To Denmark to France to Mauritius: Wandering Expat Family

Published 2017-09-04 10:34:47

Wandering Expat Family Hi! My name is Julz, I am born in Denmark, but grew up in France. At the moment I live with my husband and 2 kiddos on the east coast of Mauritius.

1.    Why did you move abroad?
I chose to study Hotel Management and when I graduated, I started to travel where I fancied to go working. When I got married and our little girl came we decided to move to the Middle East where the lifestyle would allow me to stay at home and look after her and then the little brother as well. A few countries later that’s still our lifestyle today.  

2.    How do you make a living?
My husband is the one bringing the money home - same trade as me! When the kids are a bit bigger I might start working again. For the moment I enjoy the time I can spend with them.

3.    How often do you communicate with home and how?
I talk to my parents a few times a week, mostly via Skype. I suspect it is not so much for me as it is to have look at the grand kids and see how much they have grown! A part from that Whats app and Facebook let me keep in touch with the rest of the family and friends as well.

4.    What's your favorite thing about being an expat in Mauritius?
We have been quite a few places and I have to say that Mauritius is so easy to live in compared to Maldives or even Bali. The Island is small, yet big enough. There are lots of out door activities, people are very nice and helpful…

5.    What’s the worst thing about being an expat in Mauritius?
I don’t know! I guess I have to say traffic. I spend a lot of time in the car and the colourful driving style is a bit difficult to always accept

6.    What do you miss most?
Food. I mean food in Mauritius is awesome and very diverse. There are some food stuff I miss from all the places we have lived: fresh produced from markets in France, smørrebrød in Denmark, Mansaf in Jordan or Nasi Lemak in Bali!

7.    What did you do to meet people and integrate in your new home?
With kids it’s always fairly easy to meet other parents. Schools are always a great place.

Otherwise when we first moved to Mauritius we lived in a small complex in Grand Baie and I met a lot of the neighbours that became friends. We have moved so much and have wait sometimes very long to get our shipments so I am used to just move in and put my luggage down. It’s part of who I am - I don’t mind where I am, as long as I have my husband and my kids, I am at home anywhere - even when we were on a tiny island in the Maldives.

8.    What custom/ habits do you find most strange about your adopted culture?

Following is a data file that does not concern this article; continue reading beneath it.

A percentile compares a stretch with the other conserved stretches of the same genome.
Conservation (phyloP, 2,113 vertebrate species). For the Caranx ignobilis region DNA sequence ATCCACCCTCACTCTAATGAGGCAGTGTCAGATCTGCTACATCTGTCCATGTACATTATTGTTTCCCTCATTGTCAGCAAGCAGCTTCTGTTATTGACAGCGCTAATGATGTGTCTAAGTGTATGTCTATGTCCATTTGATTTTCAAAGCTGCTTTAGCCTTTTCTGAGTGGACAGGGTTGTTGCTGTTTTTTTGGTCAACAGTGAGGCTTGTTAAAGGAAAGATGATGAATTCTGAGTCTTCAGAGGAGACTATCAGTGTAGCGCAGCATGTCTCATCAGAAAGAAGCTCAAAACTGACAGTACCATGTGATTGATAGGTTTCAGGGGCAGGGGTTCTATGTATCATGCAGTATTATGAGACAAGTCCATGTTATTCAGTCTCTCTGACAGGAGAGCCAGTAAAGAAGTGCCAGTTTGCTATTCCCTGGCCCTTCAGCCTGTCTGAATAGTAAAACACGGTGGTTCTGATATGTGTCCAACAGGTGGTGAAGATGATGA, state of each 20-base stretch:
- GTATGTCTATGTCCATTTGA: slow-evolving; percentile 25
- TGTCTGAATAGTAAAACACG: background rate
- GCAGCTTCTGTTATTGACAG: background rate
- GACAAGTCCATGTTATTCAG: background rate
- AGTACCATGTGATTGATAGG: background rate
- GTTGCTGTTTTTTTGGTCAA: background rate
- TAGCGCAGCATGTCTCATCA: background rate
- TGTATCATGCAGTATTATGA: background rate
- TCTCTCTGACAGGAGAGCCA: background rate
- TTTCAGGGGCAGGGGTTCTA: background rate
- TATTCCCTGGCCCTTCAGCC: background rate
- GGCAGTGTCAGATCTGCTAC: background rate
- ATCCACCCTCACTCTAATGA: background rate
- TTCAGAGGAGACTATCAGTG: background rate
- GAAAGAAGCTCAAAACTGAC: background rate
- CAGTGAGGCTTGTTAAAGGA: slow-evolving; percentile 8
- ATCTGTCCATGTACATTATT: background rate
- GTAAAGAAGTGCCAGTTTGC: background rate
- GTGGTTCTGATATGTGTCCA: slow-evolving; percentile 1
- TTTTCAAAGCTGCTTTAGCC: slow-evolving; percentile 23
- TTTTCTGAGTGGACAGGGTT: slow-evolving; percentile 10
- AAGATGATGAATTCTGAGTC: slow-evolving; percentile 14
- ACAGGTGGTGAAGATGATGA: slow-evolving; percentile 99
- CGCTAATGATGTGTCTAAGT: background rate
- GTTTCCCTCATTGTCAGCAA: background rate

Mauritians are very nosy - they comment on everything and know all you do, always - like living in a small village, except here it kind of covers the whole country. Also, water distribution is a fun thing on the island and all houses have a water tank and a pump, because you never know when there will be water in the tap. This means that if you have a power cut, well you might have no water as well! Most places in Rodrigues (a little island that belongs to Mauritius) only have water once a week or worse.

9.    What is a myth about your adopted country?
Ganga Talao…According to a Hindu Legend, God Shiva, accompanied by his wife, was circling earth with the sacred River Ganges balancing on his head. When he saw Mauritius, then a beautiful and inhabited island, he wanted to have a closer look, and a few drops of sacred water fell down and touched the land. The Ganges  river was not happy about this though, but Lord Shiva told her that some day people would come all the way from India to this small l island. They would settle down and worship her here. Today the Hindus make up a big part of the Mauritian population and Ganga Talao is the largest Hindu Pilgrimage outside of India.

10.    Is the cost of living higher or lower than the last country you lived in and how has that made a difference in your life?
Well, before Mauritius we were in the Maldives, so nothing much to pay for or buy there! If I compare with Bali, it is probably the same thing. Electricity bills go drastically up if you put on the A/C for exemple! The thing about destinations like Mauritius or Bali… You can make it very cheap and very expensive, it’s the lifestyle that matters. We can have lunch for a dollar, if we eat local food from a small stand and we can have lunch for $50, if we go to a hotel.

11.    What advice would you give other expats?
Choose well when you decide where to live! If possible get a place not too far from your work/kids school etc. We live on the east coast because of my husband’s work and I drive 4 hours everyday to bring the kids to school! the 38km drive takes an hour. Traffic at peak time is bad on the island…

12.    When and why did you start your blog? Wandering Expat Family
This blog, I started at the beginning of the year. I used to blog a lot when we moved to Jordan in 2010 and I was missing it, but in the Maldives there wasn’t much to blog about and in Bali, the kids were too small! Now with both kiddos at school, and despite the driving, I have some time for myself. I enjoy it and if I can help expats and tourists with a bit of info on Mauritius along the way, well, it makes me happy!

Blog LinkJulz's blog, Wandering Expat Family

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Author: texkourgan
Part of the adventure since 2008. Drink, Travel, Write

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